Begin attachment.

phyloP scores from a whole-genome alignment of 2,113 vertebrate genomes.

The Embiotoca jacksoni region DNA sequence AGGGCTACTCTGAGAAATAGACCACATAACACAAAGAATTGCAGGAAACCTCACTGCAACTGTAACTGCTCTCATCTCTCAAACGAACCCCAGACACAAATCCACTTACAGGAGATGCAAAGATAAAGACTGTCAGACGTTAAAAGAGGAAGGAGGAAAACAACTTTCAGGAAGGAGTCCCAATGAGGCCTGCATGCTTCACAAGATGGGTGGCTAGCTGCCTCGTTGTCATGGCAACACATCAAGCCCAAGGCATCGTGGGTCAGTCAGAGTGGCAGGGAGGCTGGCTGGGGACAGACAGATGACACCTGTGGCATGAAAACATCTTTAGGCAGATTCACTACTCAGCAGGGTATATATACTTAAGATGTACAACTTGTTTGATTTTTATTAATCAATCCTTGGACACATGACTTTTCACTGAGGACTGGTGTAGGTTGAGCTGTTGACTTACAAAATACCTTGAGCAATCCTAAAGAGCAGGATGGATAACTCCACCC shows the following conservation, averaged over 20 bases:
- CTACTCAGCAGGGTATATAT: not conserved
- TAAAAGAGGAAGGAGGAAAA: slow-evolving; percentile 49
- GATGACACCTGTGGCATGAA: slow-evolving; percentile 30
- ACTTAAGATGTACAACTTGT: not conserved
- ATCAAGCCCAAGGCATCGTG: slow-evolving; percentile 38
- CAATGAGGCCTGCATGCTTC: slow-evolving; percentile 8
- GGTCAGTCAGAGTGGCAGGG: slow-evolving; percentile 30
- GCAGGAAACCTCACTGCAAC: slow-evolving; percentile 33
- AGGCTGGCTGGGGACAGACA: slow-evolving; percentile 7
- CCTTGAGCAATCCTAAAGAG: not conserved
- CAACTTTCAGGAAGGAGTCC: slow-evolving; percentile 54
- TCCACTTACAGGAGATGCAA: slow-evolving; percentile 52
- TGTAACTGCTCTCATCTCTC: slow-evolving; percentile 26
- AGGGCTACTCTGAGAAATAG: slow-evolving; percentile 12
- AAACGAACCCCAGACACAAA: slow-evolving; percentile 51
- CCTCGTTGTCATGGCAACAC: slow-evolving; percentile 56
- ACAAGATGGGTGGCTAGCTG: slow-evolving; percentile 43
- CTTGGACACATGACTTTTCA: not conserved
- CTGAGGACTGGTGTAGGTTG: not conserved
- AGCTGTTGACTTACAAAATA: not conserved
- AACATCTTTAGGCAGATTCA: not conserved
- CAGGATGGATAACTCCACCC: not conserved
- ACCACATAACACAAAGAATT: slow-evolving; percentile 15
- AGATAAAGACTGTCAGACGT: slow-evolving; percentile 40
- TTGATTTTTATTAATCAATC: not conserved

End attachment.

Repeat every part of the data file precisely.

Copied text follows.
phyloP scores from a whole-genome alignment of 2,113 vertebrate genomes.

The Embiotoca jacksoni region DNA sequence AGGGCTACTCTGAGAAATAGACCACATAACACAAAGAATTGCAGGAAACCTCACTGCAACTGTAACTGCTCTCATCTCTCAAACGAACCCCAGACACAAATCCACTTACAGGAGATGCAAAGATAAAGACTGTCAGACGTTAAAAGAGGAAGGAGGAAAACAACTTTCAGGAAGGAGTCCCAATGAGGCCTGCATGCTTCACAAGATGGGTGGCTAGCTGCCTCGTTGTCATGGCAACACATCAAGCCCAAGGCATCGTGGGTCAGTCAGAGTGGCAGGGAGGCTGGCTGGGGACAGACAGATGACACCTGTGGCATGAAAACATCTTTAGGCAGATTCACTACTCAGCAGGGTATATATACTTAAGATGTACAACTTGTTTGATTTTTATTAATCAATCCTTGGACACATGACTTTTCACTGAGGACTGGTGTAGGTTGAGCTGTTGACTTACAAAATACCTTGAGCAATCCTAAAGAGCAGGATGGATAACTCCACCC shows the following conservation, averaged over 20 bases:
- CTACTCAGCAGGGTATATAT: not conserved
- TAAAAGAGGAAGGAGGAAAA: slow-evolving; percentile 49
- GATGACACCTGTGGCATGAA: slow-evolving; percentile 30
- ACTTAAGATGTACAACTTGT: not conserved
- ATCAAGCCCAAGGCATCGTG: slow-evolving; percentile 38
- CAATGAGGCCTGCATGCTTC: slow-evolving; percentile 8
- GGTCAGTCAGAGTGGCAGGG: slow-evolving; percentile 30
- GCAGGAAACCTCACTGCAAC: slow-evolving; percentile 33
- AGGCTGGCTGGGGACAGACA: slow-evolving; percentile 7
- CCTTGAGCAATCCTAAAGAG: not conserved
- CAACTTTCAGGAAGGAGTCC: slow-evolving; percentile 54
- TCCACTTACAGGAGATGCAA: slow-evolving; percentile 52
- TGTAACTGCTCTCATCTCTC: slow-evolving; percentile 26
- AGGGCTACTCTGAGAAATAG: slow-evolving; percentile 12
- AAACGAACCCCAGACACAAA: slow-evolving; percentile 51
- CCTCGTTGTCATGGCAACAC: slow-evolving; percentile 56
- ACAAGATGGGTGGCTAGCTG: slow-evolving; percentile 43
- CTTGGACACATGACTTTTCA: not conserved
- CTGAGGACTGGTGTAGGTTG: not conserved
- AGCTGTTGACTTACAAAATA: not conserved
- AACATCTTTAGGCAGATTCA: not conserved
- CAGGATGGATAACTCCACCC: not conserved
- ACCACATAACACAAAGAATT: slow-evolving; percentile 15
- AGATAAAGACTGTCAGACGT: slow-evolving; percentile 40
- TTGATTTTTATTAATCAATC: not conserved